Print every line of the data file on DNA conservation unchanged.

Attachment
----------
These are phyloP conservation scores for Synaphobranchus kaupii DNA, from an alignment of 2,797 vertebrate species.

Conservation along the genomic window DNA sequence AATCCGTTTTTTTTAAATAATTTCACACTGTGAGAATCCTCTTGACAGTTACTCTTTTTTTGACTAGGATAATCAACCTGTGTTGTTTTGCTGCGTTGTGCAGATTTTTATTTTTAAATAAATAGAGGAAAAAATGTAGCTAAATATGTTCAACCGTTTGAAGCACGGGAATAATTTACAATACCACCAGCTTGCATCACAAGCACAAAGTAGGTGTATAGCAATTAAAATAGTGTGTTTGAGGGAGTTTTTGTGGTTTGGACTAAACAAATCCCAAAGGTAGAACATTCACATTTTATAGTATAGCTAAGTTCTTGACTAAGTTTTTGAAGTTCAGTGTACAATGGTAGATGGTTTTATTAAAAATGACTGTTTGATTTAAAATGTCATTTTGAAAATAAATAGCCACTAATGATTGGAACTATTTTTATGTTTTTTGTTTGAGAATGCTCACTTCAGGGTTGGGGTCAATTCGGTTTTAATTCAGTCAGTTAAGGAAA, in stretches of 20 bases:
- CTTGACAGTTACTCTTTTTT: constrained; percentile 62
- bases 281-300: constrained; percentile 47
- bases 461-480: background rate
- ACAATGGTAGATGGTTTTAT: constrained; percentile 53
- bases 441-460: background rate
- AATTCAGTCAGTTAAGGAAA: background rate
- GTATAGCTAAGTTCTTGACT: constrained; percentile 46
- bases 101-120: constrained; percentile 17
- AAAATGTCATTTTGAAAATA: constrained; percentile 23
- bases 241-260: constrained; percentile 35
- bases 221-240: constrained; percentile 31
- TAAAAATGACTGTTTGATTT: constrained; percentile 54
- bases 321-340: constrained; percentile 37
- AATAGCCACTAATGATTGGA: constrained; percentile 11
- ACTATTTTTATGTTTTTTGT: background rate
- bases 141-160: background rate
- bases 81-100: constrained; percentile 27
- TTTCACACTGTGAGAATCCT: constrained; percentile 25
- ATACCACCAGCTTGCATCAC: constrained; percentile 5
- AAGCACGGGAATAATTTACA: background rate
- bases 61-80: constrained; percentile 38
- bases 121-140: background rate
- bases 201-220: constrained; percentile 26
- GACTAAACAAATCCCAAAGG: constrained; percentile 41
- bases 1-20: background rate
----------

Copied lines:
These are phyloP conservation scores for Synaphobranchus kaupii DNA, from an alignment of 2,797 vertebrate species.

Conservation along the genomic window DNA sequence AATCCGTTTTTTTTAAATAATTTCACACTGTGAGAATCCTCTTGACAGTTACTCTTTTTTTGACTAGGATAATCAACCTGTGTTGTTTTGCTGCGTTGTGCAGATTTTTATTTTTAAATAAATAGAGGAAAAAATGTAGCTAAATATGTTCAACCGTTTGAAGCACGGGAATAATTTACAATACCACCAGCTTGCATCACAAGCACAAAGTAGGTGTATAGCAATTAAAATAGTGTGTTTGAGGGAGTTTTTGTGGTTTGGACTAAACAAATCCCAAAGGTAGAACATTCACATTTTATAGTATAGCTAAGTTCTTGACTAAGTTTTTGAAGTTCAGTGTACAATGGTAGATGGTTTTATTAAAAATGACTGTTTGATTTAAAATGTCATTTTGAAAATAAATAGCCACTAATGATTGGAACTATTTTTATGTTTTTTGTTTGAGAATGCTCACTTCAGGGTTGGGGTCAATTCGGTTTTAATTCAGTCAGTTAAGGAAA, in stretches of 20 bases:
- CTTGACAGTTACTCTTTTTT: constrained; percentile 62
- bases 281-300: constrained; percentile 47
- bases 461-480: background rate
- ACAATGGTAGATGGTTTTAT: constrained; percentile 53
- bases 441-460: background rate
- AATTCAGTCAGTTAAGGAAA: background rate
- GTATAGCTAAGTTCTTGACT: constrained; percentile 46
- bases 101-120: constrained; percentile 17
- AAAATGTCATTTTGAAAATA: constrained; percentile 23
- bases 241-260: constrained; percentile 35
- bases 221-240: constrained; percentile 31
- TAAAAATGACTGTTTGATTT: constrained; percentile 54
- bases 321-340: constrained; percentile 37
- AATAGCCACTAATGATTGGA: constrained; percentile 11
- ACTATTTTTATGTTTTTTGT: background rate
- bases 141-160: background rate
- bases 81-100: constrained; percentile 27
- TTTCACACTGTGAGAATCCT: constrained; percentile 25
- ATACCACCAGCTTGCATCAC: constrained; percentile 5
- AAGCACGGGAATAATTTACA: background rate
- bases 61-80: constrained; percentile 38
- bases 121-140: background rate
- bases 201-220: constrained; percentile 26
- GACTAAACAAATCCCAAAGG: constrained; percentile 41
- bases 1-20: background rate